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Synthetic cells make long-distance calls

Rice scientists' circuits help bacteria quickly pass signals to an entire community


1014_GENE-1-RN Representative fluorescence images of cells growing in the open microfluidic device developed at Rice University show how transcriptional circuits allow single-cell microbes to form networks that spur collective action, even in large communities. The spatial arrangement of two strains of color-coded cells eventually stabilizes. (Courtesy of The Bennett Lab/Nature Chemical Biology)
By riceuniversity | October 14, 2019

HOUSTON – (Oct. 14, 2019) – The search for effective biological tools is a marathon, not a sprint, even when the distances are on the microscale. A discovery at Rice University on how engineered communities of cells communicate is a long step in the right direction.

The Rice lab of synthetic biologist Matthew Bennett has designed a set of transcriptional circuits that, when added to (and expressed by) the genomes of single-cell microbes, allows them to quickly form a network of local interactions to spur collective action, even in large communities.

Research published in Nature Chemical Biology shows engineered strains of Escherichia coli transmitting signals down a bacteria-filled corridor and coordinating their actions. The ability to do so could lead to engineered microbes that treat conditions in gut microbiomes or communicate with bioelectronics.

“Cells often use chemical signals to communicate and relay information to each other,” Bennett said. “However, chemical signals have a limited range. After they leave the cell, they diffuse through whatever medium the cells are in, and that can only go so far.
“In this study we looked at a previous system we built that uses two different strains and different types of communication between them to study how, once we increase the size of the colony containing these strains, it would react,” he said.

The evidence appears not only in a video from the lab that shows groups of microbes pulsing as they signal each other across the span of the experiment, but also in mathematical models by frequent collaborators Jae Kyoung Kim, a professor of mathematics at the Korea Advanced Institute of Science and Technology, and Krešimir Josić, a professor of mathematics at the University of Houston and an adjunct professor of biosciences at Rice.

The microbes were modified to express proteins that activated positive and negative feedback loops. To characterize the effect of the modifications, the researchers split them into four sets of either all positive, all negative, or combined positive and negative feedback loops.

They were then able to see that positive loops that activated signals were the most effective in facilitating communications. “We found you need the positive feedback loop in order to synchronize gene expression in spatially extended systems in which cells can’t directly communicate with one another.”

That’s not to say the negative circuits, or repressors, did nothing. “You need negative feedback in order to create and stabilize the oscillations,” Bennett said. “It makes the system more robust to perturbations in the environment.”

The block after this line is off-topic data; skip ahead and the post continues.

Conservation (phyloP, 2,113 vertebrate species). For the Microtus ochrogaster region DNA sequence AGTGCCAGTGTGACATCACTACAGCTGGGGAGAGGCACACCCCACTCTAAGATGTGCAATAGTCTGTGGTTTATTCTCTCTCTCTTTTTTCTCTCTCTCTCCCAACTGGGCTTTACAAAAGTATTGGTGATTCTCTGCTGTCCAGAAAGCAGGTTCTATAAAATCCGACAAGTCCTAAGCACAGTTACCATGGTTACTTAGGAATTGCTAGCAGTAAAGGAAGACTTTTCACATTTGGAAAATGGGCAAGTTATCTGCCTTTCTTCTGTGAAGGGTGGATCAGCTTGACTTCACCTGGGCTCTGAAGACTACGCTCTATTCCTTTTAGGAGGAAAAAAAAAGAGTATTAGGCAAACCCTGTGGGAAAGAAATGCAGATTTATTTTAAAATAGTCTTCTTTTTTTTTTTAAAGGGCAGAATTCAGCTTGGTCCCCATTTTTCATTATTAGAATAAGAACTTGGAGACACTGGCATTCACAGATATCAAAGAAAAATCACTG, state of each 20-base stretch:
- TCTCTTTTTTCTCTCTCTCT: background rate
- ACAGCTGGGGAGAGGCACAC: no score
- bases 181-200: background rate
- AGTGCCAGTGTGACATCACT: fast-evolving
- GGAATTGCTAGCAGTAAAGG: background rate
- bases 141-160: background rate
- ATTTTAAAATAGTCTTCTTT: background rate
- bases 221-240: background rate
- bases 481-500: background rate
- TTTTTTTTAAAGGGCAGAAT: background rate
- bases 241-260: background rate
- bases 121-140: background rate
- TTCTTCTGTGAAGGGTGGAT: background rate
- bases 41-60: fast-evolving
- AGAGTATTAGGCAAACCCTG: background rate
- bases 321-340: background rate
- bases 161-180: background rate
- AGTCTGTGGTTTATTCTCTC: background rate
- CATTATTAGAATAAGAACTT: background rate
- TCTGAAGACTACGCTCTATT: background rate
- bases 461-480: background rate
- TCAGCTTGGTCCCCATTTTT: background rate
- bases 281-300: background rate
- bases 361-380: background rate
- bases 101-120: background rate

Bennett said the cells had no problem communicating across small microfluidic chambers in previous experiments. “There, the diffusion of the signaling molecule is very fast, and basically global,” he said. “All the cells can talk to each other because it’s such a confined space.

“In our new system, that’s just not true,” Bennett said. “Cells can only talk to their close-by neighbors and have no way to communicate with those at the other end of the colony. Despite this, we found the oscillations generated by the circuits we put into these two strains are still able to synchronize across space and time.”

In fact, signals they thought would take several hours to travel from one end of the chamber to the other caused synchronous oscillations almost immediately.

“We figured out some factors that are important for that, types of feedback loops that increase synchronization across these large extended colonies,” he said. “This is important because, as synthetic biologists move toward engineering larger, multicellular systems, we must be able to control not just what goes on within a single cell but also coordinate what happens in space and time within the whole population.”

The researchers found they had to give their cells some breathing room to communicate effectively, so they opened “doors” along the corridor. “We think that has to do with the stability of the strains,” Bennett said. “When you have two different types, they passively compete for space, jostling as they grow and divide.

“You can get local fluctuations where the cells may get pushed to one side. This creates instability and seriously complicates communication among the cells,” he said. “We found opening these traps stabilized the spatial makeup of the colony.”

There’s much to do before such circuits can be deployed in the clinic, but Bennett sees a path forward. “Eventually we want to be able to build multicellular systems that do practical things,” he said. “Certainly, if we followed exactly what nature has done, we’d get a long way, because nature’s been very good at creating multicellular systems that do interesting things.

“But that doesn’t mean evolution has struck upon the only way to do things.”

Kim and Rice alumnus Ye Chen are co-lead authors of the paper. Co-authors are Josić, Rice postdoctoral researcher Andrew Hirning and Rice graduate student Razan Alnahhas. Bennett is an associate professor of biosciences and bioengineering.
The National Institutes of Health, the National Science Foundation, the Robert A. Welch Foundation, the Hamill Foundation, the National Research Foundation of Korea and the T.J. Park Science Fellowship of POSCO supported the research.




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